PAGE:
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Author Topic: A Fruitless Fall - Cell sizing  (Read 2832 times)
luvin honey
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« Reply #20 on: October 13, 2009, 03:09:12 PM »

Another excellent idea, Podius, and a reminder that we don't have to be ALL one way or all the other. A nice mix may work the best at times.

As for me, I would have saved myself a lot of trouble if when I installed my packages I wasn't too overwhelmed to remember to put all the topbars back in place, and straight.
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The pedigree of honey
Does not concern the bee;
A clover, any time, to him
Is aristocracy.
---Emily Dickinson
Natalie
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« Reply #21 on: October 18, 2009, 02:48:56 PM »

I started out all of my hives on foundationless frames. I never used a sheet of foundation.
I put them in the hive with empty bars and let them go at it.
My frames were made with an angled topbar and then I bought solid bottom bars and end bars from Dadant and assembled them.
If I had bees from a nuc I would put those frames in the hive but remove them after the brood hatched so that all the frames were foundationless.
I have never had an issue doing this.
You may get an odd comb one in a while, its only happened to me once and I pulled it out and cut the comb off and put the empty bar back in and it was fine because I caught it early enough before they copied it.
Its extremely easy to do, I know you feel intimadated but its really really easy, you never have to buy foundation or have to mess with installing it and all that.
Your bees can build any size cell they want and all the comb honey you can eat!
People pay alot of money for comb honey.
 As Michael said you can also extract these frames so there is another bonus.
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annette
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« Reply #22 on: October 18, 2009, 10:09:41 PM »

I started out with plastic frames for the bees and after getting onto this forum and reading about other ways to do beekeeping, I became interested in the idea of being as natural as possible.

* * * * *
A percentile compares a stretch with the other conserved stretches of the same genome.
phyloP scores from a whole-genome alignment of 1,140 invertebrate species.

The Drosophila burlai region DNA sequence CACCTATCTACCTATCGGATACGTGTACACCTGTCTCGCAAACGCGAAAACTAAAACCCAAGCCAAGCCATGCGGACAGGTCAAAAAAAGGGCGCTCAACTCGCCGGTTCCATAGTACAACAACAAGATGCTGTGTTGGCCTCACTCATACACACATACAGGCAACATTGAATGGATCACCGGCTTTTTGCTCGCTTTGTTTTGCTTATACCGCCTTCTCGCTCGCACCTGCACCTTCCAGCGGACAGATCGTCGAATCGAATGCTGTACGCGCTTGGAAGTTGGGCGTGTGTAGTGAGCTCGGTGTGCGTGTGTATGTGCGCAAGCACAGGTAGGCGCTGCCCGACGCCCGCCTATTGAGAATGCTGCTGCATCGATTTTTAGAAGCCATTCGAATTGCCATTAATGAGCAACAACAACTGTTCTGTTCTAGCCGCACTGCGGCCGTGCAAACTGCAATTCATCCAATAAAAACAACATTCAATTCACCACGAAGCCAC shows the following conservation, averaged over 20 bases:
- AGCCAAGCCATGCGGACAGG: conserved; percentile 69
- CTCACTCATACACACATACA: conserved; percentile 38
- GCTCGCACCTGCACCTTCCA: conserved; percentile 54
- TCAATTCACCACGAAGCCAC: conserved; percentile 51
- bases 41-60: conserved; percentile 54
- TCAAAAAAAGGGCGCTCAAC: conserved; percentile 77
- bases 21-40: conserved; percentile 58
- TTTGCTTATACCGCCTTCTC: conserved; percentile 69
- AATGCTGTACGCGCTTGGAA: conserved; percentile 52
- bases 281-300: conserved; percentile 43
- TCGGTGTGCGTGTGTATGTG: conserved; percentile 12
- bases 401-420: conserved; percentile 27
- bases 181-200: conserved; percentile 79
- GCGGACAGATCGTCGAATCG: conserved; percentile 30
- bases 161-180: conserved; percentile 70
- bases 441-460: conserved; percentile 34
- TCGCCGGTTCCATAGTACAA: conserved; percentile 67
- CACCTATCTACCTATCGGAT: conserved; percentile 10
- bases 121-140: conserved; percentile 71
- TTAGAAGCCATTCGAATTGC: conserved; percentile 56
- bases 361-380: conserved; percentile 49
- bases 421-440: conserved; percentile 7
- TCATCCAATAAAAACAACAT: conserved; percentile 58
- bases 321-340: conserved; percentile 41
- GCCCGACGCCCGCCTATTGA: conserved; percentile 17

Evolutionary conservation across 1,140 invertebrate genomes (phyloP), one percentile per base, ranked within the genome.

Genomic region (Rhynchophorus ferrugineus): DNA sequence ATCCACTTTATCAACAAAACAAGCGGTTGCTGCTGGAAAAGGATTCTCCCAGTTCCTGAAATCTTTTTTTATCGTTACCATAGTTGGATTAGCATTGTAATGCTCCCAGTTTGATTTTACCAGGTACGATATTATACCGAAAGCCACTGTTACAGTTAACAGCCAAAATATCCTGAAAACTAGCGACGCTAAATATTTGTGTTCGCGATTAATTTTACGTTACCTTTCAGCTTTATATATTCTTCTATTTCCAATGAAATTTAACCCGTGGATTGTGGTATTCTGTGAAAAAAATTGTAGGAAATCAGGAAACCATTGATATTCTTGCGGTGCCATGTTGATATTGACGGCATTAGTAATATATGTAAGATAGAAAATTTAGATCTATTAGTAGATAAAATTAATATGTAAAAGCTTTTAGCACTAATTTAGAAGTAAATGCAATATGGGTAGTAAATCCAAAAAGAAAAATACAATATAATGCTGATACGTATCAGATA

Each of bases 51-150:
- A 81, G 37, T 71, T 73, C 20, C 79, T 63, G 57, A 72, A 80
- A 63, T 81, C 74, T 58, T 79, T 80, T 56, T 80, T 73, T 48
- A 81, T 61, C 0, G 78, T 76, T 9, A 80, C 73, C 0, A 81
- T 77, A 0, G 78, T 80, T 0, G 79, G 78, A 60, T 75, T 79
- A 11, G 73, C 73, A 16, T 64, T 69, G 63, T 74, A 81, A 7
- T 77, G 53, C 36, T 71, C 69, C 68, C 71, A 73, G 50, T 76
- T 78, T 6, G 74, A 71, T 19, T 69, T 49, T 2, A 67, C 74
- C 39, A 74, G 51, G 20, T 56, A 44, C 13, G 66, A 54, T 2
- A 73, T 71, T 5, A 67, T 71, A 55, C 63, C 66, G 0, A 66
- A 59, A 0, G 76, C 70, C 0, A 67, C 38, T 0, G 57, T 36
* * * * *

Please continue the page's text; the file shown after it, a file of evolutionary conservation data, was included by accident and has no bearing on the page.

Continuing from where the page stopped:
Michael Bush was a great help to me and I listened to all his advise on foundationless frames, etc. I started to introduce foundationless frames into the hives and the hives all did very well in drawing out whatever size cell they wanted to make and all the wax combs were perfectly straight. Now I have finally gotten rid of all the plastic in the hive. The bees have always done a wonderful job of keeping the combs straight, no problems at all.

I do crush and strain only, so I have no need to think about other ways to extract. The bees can draw out a frame of wax very quickly during the major honey flow so I don't believe there is any lose of them gathering honey

Take the chance and do it right the first time, you will not regret it.

You can get all the help you need right here.
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kathyp
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« Reply #23 on: October 18, 2009, 10:54:18 PM »

annette i think that foundationless is the easiest and most practical of all options.  saves money, bees build what they want, you get nice wax when you want it  smiley  heck of a deal!
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deknow
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« Reply #24 on: October 19, 2009, 10:22:39 AM »

Its not like there is a Foundationless Beekeeping for Dummies book. 

no, there is not, but i do have it on good authority that in the spring, such a book will be available from the competing series (aparantly dummies aren't smart enough to go foundationless, but complete idiots are)  Smiley